I’ve been skateboarding frequently over the past year, with a new park opening nearby that finally gives me access to a small halfpipe. I skated a lot as a young teenager, and built a fun launch ramp that was popular at our local playground, but at that point, all local communities were terrified of the liability a proper local skatepark might produce. The only one in the Bay Area that I knew of was the old Benicia skatepark, which was amazing to go to but overall really wasn’t all that great.
Later in high school, through college, and into my working years, I kept my skateboard around mostly for transportation, but never for tricks. Torn-up ankles from skating and basketball left me pretty uneasy, especially with anything that takes me off the ground including simple ollies.
About three years ago, just before my son was born, I decided to buy a new skateboard. I don’t know why — I’d been surfing for the past few years, and skating wasn’t on my mind at all. Perhaps I felt I needed something to make sure my son would know I was a pretty cool dude. I bought a board, but didn’t use it much. Then, about two years after that, I started going to Eric Kirkwood’s evening skate sessions at the awesome Prooflab ramp in Mill Valley. He’s a phenomenal instructor, and I began building back my confidence and learning to ride on transition. And, loving it.
This led me to explore the new park near my house, which has since become a weekend ritual for me. It’s not a big park, and the miniramp is decidedly “mini” — only about 3′ tall, but still dauntingly tall for my level of experience. Not to mention the concrete surface seems so solid and unforgiving.
Soon, I was getting comfortable dropping in, and not long after that, getting up the other side and turning onto my axles. But from there, I was stuck, unsure of how to get back into the ramp without catching my wheels on the coping and sending me face first to the bottom. I practiced the first part of this for a few months. Finally, one morning I resolved to learn to turn and drop in from axle, and managed to land two while remaining upright. But my other three attempts ended with pretty good spills, and one where a landed so hard on my heel that I ended up with crutches for a few weeks.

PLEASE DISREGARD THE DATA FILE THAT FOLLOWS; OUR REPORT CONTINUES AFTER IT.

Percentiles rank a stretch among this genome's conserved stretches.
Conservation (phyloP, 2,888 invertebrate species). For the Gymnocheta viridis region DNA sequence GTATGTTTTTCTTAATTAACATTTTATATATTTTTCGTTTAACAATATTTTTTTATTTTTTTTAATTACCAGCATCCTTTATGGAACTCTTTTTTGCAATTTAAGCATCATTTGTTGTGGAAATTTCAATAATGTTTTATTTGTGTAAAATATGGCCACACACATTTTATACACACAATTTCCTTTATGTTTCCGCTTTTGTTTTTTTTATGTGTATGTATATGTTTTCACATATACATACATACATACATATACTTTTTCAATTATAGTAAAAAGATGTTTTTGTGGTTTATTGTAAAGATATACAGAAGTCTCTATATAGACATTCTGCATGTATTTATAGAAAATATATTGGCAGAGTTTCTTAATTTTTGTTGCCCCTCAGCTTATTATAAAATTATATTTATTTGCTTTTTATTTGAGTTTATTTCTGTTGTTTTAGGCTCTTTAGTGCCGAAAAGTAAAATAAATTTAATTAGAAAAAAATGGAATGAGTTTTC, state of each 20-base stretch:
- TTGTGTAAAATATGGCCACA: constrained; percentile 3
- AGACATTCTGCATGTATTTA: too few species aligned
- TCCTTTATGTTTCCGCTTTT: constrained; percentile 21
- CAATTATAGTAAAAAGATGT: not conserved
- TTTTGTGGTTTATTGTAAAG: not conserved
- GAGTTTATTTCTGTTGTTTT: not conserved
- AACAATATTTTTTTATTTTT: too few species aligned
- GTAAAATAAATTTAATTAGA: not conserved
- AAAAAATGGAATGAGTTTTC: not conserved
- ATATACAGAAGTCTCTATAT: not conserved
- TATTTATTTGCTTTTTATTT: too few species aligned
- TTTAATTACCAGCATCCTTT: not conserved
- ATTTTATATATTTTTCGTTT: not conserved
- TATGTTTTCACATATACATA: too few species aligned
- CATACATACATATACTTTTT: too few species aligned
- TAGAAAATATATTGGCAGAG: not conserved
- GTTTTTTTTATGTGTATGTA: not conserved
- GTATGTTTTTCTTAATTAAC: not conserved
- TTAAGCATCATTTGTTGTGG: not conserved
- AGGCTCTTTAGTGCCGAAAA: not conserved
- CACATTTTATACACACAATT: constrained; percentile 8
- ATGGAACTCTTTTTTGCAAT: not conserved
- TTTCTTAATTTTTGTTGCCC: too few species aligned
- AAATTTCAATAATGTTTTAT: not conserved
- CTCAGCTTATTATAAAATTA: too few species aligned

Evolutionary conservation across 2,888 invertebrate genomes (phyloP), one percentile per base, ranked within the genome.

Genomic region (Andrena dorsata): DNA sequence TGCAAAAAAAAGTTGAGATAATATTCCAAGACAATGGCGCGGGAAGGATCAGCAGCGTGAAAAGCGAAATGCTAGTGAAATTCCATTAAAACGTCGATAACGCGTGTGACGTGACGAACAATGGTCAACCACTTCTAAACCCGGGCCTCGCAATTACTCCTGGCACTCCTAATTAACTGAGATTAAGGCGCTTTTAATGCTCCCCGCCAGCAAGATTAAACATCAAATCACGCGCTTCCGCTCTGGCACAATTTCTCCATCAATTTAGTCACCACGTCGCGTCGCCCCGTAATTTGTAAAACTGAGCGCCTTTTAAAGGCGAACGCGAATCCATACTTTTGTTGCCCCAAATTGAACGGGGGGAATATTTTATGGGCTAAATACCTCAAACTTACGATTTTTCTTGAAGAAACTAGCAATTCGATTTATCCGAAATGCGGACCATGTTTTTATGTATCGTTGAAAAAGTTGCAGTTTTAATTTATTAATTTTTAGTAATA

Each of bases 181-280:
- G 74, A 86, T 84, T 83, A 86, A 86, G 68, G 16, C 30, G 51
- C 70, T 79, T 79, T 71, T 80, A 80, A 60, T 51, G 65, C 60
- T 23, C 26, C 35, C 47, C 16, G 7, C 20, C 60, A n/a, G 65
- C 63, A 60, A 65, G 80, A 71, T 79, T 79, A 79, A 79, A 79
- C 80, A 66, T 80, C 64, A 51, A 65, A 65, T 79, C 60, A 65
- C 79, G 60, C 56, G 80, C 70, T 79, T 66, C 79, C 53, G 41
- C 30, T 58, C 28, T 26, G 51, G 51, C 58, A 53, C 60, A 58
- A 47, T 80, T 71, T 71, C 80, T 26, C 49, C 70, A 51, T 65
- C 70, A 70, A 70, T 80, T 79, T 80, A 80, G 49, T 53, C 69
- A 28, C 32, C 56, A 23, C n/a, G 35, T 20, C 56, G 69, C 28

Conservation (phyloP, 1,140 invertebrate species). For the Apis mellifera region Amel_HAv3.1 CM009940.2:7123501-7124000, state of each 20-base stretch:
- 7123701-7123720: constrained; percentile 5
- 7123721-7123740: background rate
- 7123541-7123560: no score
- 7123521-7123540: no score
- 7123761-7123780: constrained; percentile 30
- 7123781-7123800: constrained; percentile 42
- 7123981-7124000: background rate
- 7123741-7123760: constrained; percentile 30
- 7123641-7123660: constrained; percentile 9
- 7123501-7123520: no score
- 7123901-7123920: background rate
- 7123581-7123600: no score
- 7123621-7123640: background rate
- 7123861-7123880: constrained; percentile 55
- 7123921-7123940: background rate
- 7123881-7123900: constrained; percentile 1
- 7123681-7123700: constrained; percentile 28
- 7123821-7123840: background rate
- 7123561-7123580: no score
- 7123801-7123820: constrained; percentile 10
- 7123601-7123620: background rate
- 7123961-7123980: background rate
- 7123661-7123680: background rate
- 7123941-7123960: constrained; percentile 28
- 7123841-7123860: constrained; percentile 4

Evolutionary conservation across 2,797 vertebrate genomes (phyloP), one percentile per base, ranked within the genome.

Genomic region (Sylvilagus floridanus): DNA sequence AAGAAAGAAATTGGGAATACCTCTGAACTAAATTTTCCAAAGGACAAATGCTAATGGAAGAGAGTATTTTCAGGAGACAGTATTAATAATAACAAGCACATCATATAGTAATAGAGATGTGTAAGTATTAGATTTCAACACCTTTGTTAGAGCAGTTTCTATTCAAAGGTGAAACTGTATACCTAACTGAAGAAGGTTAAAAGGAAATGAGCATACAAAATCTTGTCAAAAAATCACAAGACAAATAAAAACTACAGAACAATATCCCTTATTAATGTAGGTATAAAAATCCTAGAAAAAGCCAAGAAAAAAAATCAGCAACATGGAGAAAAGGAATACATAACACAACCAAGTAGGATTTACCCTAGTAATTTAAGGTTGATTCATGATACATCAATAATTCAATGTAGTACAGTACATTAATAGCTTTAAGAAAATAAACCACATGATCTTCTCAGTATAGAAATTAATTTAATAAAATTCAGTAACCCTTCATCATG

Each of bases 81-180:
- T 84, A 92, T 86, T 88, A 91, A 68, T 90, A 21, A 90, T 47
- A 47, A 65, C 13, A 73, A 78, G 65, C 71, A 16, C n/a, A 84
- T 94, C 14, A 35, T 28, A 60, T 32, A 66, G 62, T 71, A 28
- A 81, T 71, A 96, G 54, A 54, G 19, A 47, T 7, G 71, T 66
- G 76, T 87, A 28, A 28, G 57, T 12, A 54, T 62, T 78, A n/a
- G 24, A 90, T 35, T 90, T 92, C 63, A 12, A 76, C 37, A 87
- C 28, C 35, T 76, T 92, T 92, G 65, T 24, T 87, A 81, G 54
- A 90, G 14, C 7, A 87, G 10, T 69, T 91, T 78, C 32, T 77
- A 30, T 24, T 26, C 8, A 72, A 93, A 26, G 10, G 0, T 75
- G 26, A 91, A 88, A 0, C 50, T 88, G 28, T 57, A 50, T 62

Eventually I decided I needed something even smaller to practice the 50/50 axle drop-in motion from. I found the micro quarter pipe ramp plans on DIYSkate.com, bought the materials from the local hardware shop (including a nice clean piece of plywood that cost me less than $30), and knocked the ramp together from their plans in an afternoon.
Their instructions are solid, but I did have trouble getting the first layer of plywood to bend to the curvature of the ramp (I layered three pieces of masonite on it instead). Also, metal pipe for coping is more expensive than what I set to spend on this ramp, so I settled for PVC. If it breaks, I’ll replace it, but with the objective of this ramp, I don’t expect it to endure much abuse. And, I’ve yet to find the metal threshold sheet at the bottom of the ramp surface.
Regular drop ins are easy on this — it’s so short, but not uselessly small. From there, it took a few weeks of casual use to build up some courage to practice my 50/50 axle drop-ins. I started by deliberately doing them with only a 45º turn, then jumping forward and stepping down the ramp. After doing that a couple times, I pushed for a full turn, and nailed it. Did three more to be sure it wasn’t a fluke, then a few days later I went to the park with this move in mind, and got it on the second try — and since then, I’ve been pretty solid with it.
One surprise about the micro ramp is that it’s still quite big; I have it stored standing up on its end in the garage most of the time and it stretches pretty high in the air — maybe 7′ — and overall takes up a decent amount of space. I’m brainstorming ways to make it collapsable for really compact storage. I’ll post an update if that materializes.